HOUSE OF LEARNING
Nonviolence seeks to win friendship and understanding.
To Joseph Smith, Jr., the founder of the LDS movement, God’s truth was eclectic and ever expanding. It was revealed to humanity through the power of revelation. While Smith confided the mysteries of the Kingdom to his followers, he also warned them that they were only receiving a small part of what he knew. This meant that the “one and only true Church on earth” would be a truth-seeking Church able to incorporate new truths into its theological and theoretical frameworks. Brigham Young told his followers: “Mormonism” so-called, embraces every principle pertaining to life and salvation for time and eternity. No matter who has it. If the infidel has got truth it belongs to “Mormonism.” The truth and sound doctrine possessed by the sectarian world, and they have a great deal, all belong to this church”.
It takes courage to step out of your comfort zion and start studying, learning and challenging preconceptions of what Mormonism is and what it isn’t. Nonviolence is a way of life for courageous Mormons. Challenge yourself. Read something new. Take the first step. Learn!
Martin Luther King’s Nonviolence Step 2: Educate Others
Armed with your new knowledge, it is your duty to help those around you, such as your neighbors, relatives, friends and co-workers, better understand the problems facing society. Build a team of people devoted to finding solutions. Be sure to include those who will be directly affected by your work.
Joseph Smith, jr., the founder of the LDS movement, once said, ‘I calculate to be one of the instruments of setting up the kingdom [foreseen by] Daniel, and I intend to lay a foundation that will revolutionize the whole world. It will not be by sword or gun that this kingdom will roll on: the power of truth is such that all nations will be under the necessity of obeying the Gospel.’ The Dalai Lama explains that “The Tibetan struggle is the competition between the power of truth and the power of gun. The power of truth will always remain. The power of gun, the power of force in the long run becomes weaker and… read more
- The Power of Truth (Leo Tolstoy, 1894)
- Towards a Shared Theology of Nonviolence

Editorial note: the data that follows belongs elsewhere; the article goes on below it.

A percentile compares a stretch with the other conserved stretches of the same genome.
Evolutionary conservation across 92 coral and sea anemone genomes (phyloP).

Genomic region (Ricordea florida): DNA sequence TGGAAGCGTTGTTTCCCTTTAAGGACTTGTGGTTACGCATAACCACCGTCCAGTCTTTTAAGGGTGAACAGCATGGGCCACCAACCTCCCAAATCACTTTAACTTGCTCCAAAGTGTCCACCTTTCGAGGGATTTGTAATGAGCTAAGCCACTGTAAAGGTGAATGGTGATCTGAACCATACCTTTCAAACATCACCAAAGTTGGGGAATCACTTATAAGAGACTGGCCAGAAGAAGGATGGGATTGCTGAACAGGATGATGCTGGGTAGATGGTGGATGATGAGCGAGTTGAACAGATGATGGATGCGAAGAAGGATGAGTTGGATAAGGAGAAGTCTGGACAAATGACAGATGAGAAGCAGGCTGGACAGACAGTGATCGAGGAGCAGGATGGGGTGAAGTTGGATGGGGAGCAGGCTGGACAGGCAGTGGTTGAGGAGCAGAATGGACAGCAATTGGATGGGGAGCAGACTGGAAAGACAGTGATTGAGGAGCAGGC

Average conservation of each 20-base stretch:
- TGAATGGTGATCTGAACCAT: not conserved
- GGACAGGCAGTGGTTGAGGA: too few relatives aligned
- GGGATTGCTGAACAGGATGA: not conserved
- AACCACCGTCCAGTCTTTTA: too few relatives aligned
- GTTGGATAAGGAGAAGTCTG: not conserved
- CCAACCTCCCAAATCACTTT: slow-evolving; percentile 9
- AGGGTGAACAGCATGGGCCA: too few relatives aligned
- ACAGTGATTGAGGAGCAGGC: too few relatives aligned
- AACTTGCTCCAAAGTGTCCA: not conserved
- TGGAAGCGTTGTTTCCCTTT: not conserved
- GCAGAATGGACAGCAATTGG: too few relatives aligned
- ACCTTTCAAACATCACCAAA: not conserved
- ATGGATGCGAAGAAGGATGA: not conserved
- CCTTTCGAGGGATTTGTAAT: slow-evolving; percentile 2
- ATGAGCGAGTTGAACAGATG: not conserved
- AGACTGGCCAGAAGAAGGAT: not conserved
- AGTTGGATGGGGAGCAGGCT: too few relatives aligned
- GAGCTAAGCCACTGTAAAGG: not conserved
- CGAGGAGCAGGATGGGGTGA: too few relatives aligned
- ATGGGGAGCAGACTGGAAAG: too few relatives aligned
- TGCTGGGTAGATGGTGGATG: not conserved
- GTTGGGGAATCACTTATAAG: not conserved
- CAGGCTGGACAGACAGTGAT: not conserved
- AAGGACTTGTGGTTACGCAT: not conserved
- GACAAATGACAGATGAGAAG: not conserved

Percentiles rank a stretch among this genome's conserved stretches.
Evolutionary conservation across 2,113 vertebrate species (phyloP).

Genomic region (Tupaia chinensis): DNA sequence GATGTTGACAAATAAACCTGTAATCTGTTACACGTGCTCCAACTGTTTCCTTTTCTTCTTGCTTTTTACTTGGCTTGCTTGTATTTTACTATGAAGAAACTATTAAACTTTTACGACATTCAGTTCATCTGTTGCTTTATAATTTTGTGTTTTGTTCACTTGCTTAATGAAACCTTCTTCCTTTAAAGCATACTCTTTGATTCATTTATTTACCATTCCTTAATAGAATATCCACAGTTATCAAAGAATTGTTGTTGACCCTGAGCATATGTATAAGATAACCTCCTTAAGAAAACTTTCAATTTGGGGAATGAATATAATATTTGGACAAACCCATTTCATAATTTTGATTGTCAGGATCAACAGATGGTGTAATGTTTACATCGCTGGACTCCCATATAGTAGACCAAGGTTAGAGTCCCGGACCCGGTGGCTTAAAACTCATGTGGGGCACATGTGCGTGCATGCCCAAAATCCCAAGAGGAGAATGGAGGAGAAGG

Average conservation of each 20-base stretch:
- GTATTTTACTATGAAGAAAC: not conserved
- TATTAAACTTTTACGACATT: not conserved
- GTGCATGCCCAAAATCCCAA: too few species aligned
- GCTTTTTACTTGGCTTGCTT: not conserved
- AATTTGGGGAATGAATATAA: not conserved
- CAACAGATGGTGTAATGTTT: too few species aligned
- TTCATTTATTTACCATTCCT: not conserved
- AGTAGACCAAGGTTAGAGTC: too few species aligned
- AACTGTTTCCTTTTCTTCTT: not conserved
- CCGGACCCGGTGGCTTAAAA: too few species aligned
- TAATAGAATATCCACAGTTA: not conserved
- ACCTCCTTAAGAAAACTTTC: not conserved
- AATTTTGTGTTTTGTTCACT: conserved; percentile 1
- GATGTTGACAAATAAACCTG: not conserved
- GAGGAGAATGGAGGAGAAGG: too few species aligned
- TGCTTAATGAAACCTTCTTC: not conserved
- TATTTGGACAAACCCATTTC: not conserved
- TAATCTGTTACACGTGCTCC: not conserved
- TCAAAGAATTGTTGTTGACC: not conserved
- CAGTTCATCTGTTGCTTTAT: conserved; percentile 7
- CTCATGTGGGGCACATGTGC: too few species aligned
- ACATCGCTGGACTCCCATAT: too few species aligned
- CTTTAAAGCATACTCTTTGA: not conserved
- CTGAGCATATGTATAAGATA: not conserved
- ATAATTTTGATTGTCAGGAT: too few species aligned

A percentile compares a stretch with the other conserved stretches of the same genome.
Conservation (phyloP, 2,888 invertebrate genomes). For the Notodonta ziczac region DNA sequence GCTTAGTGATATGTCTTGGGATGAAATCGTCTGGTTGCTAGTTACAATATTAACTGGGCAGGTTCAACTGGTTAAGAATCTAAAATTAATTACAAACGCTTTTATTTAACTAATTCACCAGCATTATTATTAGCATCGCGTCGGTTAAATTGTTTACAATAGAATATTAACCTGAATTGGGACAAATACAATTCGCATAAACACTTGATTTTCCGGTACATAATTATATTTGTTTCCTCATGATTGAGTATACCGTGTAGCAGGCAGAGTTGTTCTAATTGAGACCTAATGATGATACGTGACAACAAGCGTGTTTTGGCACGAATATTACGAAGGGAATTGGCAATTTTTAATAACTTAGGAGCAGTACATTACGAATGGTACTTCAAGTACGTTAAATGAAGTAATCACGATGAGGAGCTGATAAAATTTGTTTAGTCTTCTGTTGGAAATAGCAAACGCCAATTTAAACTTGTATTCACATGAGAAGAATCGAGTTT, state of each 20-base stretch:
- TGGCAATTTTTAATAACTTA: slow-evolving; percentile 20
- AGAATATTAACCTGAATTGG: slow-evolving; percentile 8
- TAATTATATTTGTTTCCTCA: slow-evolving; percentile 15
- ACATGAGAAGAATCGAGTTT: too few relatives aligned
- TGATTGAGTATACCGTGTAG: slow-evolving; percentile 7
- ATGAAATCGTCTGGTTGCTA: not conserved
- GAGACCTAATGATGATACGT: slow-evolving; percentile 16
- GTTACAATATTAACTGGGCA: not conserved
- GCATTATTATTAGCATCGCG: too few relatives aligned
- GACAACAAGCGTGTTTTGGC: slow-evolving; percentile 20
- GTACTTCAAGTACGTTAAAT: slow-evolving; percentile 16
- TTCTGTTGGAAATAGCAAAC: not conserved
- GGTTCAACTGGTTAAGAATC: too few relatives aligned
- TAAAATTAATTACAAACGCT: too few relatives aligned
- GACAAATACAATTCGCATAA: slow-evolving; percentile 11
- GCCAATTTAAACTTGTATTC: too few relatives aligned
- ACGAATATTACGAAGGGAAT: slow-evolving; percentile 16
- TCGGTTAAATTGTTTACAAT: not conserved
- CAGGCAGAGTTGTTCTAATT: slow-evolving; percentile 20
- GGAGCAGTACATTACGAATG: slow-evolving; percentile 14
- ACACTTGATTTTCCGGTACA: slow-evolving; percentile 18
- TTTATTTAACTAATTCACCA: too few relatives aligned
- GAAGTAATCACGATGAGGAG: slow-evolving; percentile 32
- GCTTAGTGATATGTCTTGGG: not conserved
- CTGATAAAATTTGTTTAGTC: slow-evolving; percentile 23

- Children of Light, Children of Day (theophiliacs.com)
- Gandhi – the philosophy of nonviolence (video)
Much of the Book of Mormon deals with military conflict. It teaches that war is a result of iniquity. Eighty-five instances of armed conflict can be identified in the Book of Mormon. Causes of war varied, and alliances shifted accordingly. “Latter-day Satyagraha” is undertaking to study peace – and not war – with the Book of Mormon through the relatively new field of Peace Studies, asking the fundamental question: will humanity ever find a way to settle its differences without resorting to the violence of war? The study of the Book of Mormon follows the 52 chapters of the Institute manual and provides… read more
- The Book of Mormon: An Anti-War Document
- Is the Book of Mormon anti-war at its core? (Salt Lake Tribune)
- The Book of Mormon: the Great Purveyor of the Savior’s Peace (lds.org)
- Answers to Adam’s Questions: Justice and Charity Intertwined
In addressing the invasion of Iraq, Gordon B. Hinckley said the following: “The nations of the earth have been divided over the present situation. Feelings have run strong. There have been demonstrations for and against. We are now a world Church with members in most of the nations which have argued this matter. Our people have had feelings. They have had concerns. War, of course, is not new. The weapons change. The ability to kill and destroy is constantly refined. But there has been conflict throughout the ages over essentially the same issues. The book of Revelation speaks briefly of what must have been a terrible conflict for the minds and loyalties of God’s children”.
- A Lost and Fallen People – Mormon Conflictology Continued
- Weapons in the War in Heaven
- Triple Evils: Racism, Extreme Materialism and Militarism
- Greatest Forces in the World
One of the most widely known symbols in the world, the peace symbol is recognised in Britain as standing for nuclear disarmament – and in particular as the logo of the Campaign for Nuclear Disarmament (CND). In the United States and much of the rest of the world it is known more broadly as the peace symbol. It was designed in 1958 by Gerald Holtom, a professional designer and artist and a graduate of the Royal College of Arts.
- No More Studying War in Utah
- Man Down: Teaching the Restored Gospel through Peaceful Analogies
- Teach LDS Children Peace
- It’s nice to do something for your neighbors (LDS church video)
- Let there be Peace on Earth… (Music and Spoken Word)
Psychologists have long been interested in peace and conflicts, and have made important contributions to society’s understandings of war and peace. A small but growing number of psychologists have become involved in the peace movement in many ways, ranging from educational efforts to acts of civil disobedience. In this article Michael Nielsen describes points of intersection between peace psychology and Mormon culture and thought. While there are significant areas of consonance between peace psychologists and Latter-day Saints, the two are at opposite ends of the socio-political spectrum.